The Promised Land by Neil Waldman

Title The Promised Land
Author Neil Waldman
Publisher Unknown
Release Date 2002
Category Juvenile Nonfiction
Total Pages 40
ISBN PSU:000051335595
Language English, Spanish, and French
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Book Summary:

Details the extraordinary journey of the Jewish people to Canaan, a mystical land, which forever changed the course of history, and describes its influence on Jewish life in the ancient world and in Europe.

The Promised Land by Nicholas Lemann

Title The Promised Land
Author Nicholas Lemann
Publisher Vintage
Release Date 2011-08-24
Category History
Total Pages 416
ISBN 9780307764874
Language English, Spanish, and French
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Book Summary:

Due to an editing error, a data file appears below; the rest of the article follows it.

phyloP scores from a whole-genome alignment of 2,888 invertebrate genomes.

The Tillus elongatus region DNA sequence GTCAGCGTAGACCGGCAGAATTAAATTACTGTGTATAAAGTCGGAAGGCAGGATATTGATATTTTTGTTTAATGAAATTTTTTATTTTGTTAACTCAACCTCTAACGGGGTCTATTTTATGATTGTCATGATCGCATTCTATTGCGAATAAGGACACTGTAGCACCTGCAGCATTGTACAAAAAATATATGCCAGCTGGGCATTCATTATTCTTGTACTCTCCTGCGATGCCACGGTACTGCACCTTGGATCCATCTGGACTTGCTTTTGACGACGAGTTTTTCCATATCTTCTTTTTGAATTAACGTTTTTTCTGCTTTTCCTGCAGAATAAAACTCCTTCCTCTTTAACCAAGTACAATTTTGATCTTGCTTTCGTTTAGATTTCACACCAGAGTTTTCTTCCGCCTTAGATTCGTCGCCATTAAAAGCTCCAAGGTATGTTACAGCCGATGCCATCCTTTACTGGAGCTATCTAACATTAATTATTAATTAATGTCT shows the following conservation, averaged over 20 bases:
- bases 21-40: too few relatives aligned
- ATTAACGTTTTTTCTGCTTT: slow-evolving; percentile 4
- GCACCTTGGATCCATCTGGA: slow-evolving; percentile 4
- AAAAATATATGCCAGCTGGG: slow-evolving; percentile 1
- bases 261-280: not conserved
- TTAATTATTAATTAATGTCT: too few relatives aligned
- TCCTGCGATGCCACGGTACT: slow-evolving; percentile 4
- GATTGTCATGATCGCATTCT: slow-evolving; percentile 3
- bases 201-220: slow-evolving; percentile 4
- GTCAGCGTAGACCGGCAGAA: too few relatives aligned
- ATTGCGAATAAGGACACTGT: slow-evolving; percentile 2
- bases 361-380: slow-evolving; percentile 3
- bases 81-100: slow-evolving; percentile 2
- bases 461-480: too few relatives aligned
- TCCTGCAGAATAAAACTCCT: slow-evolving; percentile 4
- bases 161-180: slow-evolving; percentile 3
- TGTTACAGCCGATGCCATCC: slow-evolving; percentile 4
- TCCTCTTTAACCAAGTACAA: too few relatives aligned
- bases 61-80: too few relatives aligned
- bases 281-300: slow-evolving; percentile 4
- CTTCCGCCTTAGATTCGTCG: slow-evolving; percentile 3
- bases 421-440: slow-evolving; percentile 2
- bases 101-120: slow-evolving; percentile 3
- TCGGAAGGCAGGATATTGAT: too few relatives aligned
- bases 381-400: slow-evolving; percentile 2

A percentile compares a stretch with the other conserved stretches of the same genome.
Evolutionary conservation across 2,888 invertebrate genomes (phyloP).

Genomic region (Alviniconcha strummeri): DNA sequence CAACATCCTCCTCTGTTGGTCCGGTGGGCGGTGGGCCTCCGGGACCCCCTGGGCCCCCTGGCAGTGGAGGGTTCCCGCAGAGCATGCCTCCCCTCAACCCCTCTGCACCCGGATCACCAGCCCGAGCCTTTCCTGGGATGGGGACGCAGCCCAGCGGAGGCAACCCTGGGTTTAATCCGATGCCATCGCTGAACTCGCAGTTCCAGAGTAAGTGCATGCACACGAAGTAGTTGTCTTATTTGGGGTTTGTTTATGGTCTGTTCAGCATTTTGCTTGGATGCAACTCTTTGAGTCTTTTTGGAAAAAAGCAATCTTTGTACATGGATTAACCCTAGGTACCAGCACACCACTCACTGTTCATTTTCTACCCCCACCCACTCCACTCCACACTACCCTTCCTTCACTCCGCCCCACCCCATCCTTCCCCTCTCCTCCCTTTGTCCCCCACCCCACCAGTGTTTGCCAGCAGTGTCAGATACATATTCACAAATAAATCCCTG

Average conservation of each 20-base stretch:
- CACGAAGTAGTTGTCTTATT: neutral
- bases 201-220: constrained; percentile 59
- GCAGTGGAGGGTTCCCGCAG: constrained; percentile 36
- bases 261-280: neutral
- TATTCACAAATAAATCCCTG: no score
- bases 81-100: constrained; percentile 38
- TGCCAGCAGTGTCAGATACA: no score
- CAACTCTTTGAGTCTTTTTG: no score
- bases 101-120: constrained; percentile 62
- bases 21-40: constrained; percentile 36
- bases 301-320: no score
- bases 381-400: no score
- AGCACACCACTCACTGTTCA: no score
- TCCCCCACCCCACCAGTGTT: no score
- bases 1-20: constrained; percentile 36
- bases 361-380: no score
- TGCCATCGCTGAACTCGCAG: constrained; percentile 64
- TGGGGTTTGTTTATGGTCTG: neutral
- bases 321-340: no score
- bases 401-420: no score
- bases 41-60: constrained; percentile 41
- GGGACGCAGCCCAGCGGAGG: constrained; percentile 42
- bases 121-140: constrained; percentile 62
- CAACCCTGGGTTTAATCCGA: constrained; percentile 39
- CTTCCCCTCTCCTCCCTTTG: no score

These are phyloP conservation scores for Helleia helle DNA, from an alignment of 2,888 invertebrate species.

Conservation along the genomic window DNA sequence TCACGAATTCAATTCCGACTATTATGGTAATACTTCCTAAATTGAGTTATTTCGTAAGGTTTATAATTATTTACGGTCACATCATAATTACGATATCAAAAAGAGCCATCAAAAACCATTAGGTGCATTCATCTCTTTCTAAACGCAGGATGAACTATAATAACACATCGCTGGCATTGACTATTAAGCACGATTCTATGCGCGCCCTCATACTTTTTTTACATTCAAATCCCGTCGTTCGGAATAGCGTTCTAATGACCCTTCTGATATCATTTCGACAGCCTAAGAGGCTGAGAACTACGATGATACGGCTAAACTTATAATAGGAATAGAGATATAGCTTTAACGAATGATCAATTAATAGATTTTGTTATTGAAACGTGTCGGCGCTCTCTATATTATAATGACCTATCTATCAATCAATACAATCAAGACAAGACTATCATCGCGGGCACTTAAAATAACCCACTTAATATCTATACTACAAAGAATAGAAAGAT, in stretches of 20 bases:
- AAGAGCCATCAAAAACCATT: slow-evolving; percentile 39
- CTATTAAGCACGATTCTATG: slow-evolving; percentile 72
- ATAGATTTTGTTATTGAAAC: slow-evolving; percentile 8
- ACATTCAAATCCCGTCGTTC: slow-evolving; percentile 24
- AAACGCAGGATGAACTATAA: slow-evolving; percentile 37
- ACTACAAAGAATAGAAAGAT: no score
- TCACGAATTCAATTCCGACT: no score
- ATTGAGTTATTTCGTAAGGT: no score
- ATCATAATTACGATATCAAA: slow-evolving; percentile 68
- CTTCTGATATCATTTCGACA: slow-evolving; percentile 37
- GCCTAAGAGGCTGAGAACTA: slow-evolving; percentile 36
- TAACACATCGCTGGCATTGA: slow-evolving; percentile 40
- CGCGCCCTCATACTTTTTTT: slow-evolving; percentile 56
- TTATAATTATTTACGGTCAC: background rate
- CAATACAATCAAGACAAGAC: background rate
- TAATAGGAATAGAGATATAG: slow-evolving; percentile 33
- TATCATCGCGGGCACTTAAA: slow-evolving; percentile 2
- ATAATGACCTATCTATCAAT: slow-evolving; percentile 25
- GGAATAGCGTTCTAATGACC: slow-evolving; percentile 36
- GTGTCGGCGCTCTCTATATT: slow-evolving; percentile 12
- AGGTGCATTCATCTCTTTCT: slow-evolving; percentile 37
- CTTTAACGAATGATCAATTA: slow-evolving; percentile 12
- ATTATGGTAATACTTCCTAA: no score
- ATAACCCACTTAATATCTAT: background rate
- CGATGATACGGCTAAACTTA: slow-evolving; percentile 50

A New York Times bestseller, the groundbreaking authoritative history of the migration of African-Americans from the rural South to the urban North. A definitive book on American history, The Promised Land is also essential reading for educators and policymakers at both national and local levels. From the Trade Paperback edition.

Title Israel and the Holy Land the Promised Land In which an attempt is made to show that the Old and New Testaments accord in their testimony to Christ and His Celestial Kingdom etc
Author Anonim
Publisher Unknown
Release Date 1846
Category
Total Pages 86
ISBN BL:A0018987449
Language English, Spanish, and French
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Book Summary:

Promised Land by Martin Fletcher

Title Promised Land
Author Martin Fletcher
Publisher Thomas Dunne Books
Release Date 2018-09-04
Category Fiction
Total Pages 400
ISBN 9781250118844
Language English, Spanish, and French
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Book Summary: